by Ruy Garnier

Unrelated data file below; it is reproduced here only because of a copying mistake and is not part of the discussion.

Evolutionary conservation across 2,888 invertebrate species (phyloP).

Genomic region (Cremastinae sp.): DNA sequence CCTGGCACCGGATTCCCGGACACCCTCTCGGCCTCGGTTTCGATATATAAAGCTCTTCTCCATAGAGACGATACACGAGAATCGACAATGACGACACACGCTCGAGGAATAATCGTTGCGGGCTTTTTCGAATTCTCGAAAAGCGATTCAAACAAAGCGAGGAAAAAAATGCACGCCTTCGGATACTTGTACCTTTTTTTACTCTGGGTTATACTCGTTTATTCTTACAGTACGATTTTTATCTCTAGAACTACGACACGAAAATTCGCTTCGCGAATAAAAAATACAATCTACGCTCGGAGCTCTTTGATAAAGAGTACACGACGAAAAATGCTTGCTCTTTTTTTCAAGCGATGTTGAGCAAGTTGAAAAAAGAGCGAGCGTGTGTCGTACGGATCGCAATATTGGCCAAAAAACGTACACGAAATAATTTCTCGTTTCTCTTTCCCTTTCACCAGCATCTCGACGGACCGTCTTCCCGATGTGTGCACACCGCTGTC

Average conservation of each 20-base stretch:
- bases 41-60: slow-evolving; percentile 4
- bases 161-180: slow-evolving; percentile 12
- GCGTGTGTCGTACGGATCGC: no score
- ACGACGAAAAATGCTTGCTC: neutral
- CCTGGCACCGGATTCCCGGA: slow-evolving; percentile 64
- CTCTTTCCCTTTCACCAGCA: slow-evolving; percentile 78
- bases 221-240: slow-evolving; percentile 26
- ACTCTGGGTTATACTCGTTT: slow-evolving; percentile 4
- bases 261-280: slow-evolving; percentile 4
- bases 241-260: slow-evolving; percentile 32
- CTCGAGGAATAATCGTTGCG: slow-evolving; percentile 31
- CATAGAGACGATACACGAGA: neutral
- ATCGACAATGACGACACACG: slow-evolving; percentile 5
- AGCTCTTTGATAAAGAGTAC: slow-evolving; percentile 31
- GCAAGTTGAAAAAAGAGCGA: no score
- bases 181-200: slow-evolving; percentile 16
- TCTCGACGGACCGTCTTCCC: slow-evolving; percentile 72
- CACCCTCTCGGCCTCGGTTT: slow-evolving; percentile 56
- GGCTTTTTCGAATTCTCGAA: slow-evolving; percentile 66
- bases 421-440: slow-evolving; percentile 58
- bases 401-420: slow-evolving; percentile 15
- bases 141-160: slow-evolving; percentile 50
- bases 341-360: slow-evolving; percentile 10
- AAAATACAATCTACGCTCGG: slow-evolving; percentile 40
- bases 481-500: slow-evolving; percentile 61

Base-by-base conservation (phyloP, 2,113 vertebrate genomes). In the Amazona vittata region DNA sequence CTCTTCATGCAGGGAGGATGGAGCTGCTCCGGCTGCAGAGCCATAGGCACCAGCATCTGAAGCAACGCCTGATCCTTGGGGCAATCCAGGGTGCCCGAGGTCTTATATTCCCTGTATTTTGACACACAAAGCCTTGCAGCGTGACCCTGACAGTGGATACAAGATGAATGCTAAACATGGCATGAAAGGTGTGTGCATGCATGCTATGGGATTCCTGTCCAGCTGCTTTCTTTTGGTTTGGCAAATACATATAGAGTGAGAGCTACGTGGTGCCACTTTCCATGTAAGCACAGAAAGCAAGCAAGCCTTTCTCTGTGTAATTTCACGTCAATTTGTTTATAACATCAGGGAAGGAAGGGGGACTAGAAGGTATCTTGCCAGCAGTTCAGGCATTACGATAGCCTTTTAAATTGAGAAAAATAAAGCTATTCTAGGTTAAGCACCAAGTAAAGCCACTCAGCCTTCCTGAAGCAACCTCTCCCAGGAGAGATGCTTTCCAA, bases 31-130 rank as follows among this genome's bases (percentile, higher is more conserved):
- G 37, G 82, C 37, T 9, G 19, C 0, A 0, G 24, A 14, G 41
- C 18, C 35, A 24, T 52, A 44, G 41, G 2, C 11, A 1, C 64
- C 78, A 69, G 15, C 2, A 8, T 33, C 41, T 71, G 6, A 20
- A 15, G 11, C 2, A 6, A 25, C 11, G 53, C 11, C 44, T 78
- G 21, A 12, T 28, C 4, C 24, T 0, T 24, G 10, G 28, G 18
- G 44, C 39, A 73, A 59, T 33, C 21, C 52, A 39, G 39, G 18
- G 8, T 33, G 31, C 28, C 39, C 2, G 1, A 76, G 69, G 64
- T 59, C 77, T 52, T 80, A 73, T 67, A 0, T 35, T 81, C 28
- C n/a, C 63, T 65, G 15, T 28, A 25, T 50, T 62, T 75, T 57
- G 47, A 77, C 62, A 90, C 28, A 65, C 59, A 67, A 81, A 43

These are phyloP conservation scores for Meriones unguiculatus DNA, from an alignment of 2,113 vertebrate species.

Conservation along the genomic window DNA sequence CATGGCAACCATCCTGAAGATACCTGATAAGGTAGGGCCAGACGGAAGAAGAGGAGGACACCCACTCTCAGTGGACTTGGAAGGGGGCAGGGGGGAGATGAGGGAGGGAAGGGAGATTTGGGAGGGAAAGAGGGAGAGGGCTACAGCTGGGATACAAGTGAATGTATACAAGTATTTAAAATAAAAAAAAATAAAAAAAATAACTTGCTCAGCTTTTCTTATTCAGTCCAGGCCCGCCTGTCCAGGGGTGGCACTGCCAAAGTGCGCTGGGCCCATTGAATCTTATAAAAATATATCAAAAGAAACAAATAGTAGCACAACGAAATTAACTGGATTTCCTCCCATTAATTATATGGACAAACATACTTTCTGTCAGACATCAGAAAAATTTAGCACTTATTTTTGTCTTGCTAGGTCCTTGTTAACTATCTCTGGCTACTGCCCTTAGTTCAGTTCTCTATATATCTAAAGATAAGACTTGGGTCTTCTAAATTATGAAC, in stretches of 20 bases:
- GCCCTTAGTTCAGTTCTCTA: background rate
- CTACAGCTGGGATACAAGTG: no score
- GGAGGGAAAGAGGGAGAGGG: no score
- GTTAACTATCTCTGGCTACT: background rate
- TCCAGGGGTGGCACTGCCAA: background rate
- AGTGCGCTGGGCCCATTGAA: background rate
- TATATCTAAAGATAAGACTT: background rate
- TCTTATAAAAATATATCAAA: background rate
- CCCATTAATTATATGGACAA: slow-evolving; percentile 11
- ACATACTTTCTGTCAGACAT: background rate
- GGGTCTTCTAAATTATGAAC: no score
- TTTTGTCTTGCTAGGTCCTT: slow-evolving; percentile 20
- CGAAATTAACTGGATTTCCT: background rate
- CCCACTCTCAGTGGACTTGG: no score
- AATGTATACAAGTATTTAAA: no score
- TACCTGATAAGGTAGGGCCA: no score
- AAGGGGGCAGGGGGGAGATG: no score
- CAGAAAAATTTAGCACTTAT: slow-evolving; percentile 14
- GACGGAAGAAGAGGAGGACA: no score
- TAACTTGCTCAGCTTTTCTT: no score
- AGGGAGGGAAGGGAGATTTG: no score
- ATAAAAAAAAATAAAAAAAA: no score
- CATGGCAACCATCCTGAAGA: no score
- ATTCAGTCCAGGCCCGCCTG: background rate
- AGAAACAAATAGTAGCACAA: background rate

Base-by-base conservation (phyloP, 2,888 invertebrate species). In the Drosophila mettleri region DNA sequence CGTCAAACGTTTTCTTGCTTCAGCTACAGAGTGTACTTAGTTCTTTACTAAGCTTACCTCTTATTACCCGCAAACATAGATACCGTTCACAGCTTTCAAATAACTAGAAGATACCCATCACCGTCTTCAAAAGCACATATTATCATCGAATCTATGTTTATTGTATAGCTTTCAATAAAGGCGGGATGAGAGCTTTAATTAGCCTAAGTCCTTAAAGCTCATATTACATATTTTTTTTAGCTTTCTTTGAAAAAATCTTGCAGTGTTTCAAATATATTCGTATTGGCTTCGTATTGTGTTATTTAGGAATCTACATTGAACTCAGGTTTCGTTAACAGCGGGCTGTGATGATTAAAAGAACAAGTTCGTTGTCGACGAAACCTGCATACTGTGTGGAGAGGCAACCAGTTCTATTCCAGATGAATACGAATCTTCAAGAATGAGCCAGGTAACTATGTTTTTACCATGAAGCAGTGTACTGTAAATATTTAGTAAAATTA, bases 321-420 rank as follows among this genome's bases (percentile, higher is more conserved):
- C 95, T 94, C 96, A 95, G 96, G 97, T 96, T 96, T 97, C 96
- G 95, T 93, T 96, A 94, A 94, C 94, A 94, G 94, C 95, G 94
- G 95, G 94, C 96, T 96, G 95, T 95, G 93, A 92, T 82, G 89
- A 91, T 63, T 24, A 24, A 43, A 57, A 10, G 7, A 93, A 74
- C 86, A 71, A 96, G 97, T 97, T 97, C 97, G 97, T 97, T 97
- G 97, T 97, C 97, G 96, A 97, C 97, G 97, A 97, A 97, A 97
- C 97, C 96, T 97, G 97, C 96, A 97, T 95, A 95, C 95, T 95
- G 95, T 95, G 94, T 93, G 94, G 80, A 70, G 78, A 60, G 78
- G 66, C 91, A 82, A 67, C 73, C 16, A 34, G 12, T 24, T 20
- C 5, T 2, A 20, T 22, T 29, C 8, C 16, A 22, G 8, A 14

There’s always a lot going on in “VENDO.” Although it is not always frenetic, there is always an expectation of breaking, of state reconfiguration, and inevitably there is a sound that comes to reorganize rhythmically and melodically what one hears. Yes, Marcos Campello and Bartolo are two formidable instrumentalists, better known as guitarists, and somehow “VENDO’’ is about guitar and guitar extensions. Extensions for similar instruments or simulacra (bandúrria, charango and even a toy guitar) but also extensions like sounds that are usually seen as the back of the guitar, the unwanted sound sparks, the unstressed attacks of when the finger does not press the strings to the arm of the instrument, the tapped beat on the body. It is a record of improvised strings, which starts acoustic and goes towards amplification. The instruments vary from track to track, and consequently the timbres and strategies of instant composition change, but it seems that in the contact of the fingers with the strings a certain spirit is maintained, avoiding or dosing the sustentation of the note, creating archipelagos of microscopic sounds which vary infinitely in rhythm and attack. The interaction of the duo does not work in the sense of a battle (Bailey), the creation of a consonance (AMM) or the studied completion of spaces, but a convergence in speed and dynamics, a willingness to make everything run and start over, and get fired. A playful sense stands out all the time in the audition, because every finger-string contact seems inaugural, full of wisdom from years of practice but at the same time free from all normative ways of playing the instrument. Every sound we hear in “VENDO’’ is prowess, proposal and propulsion.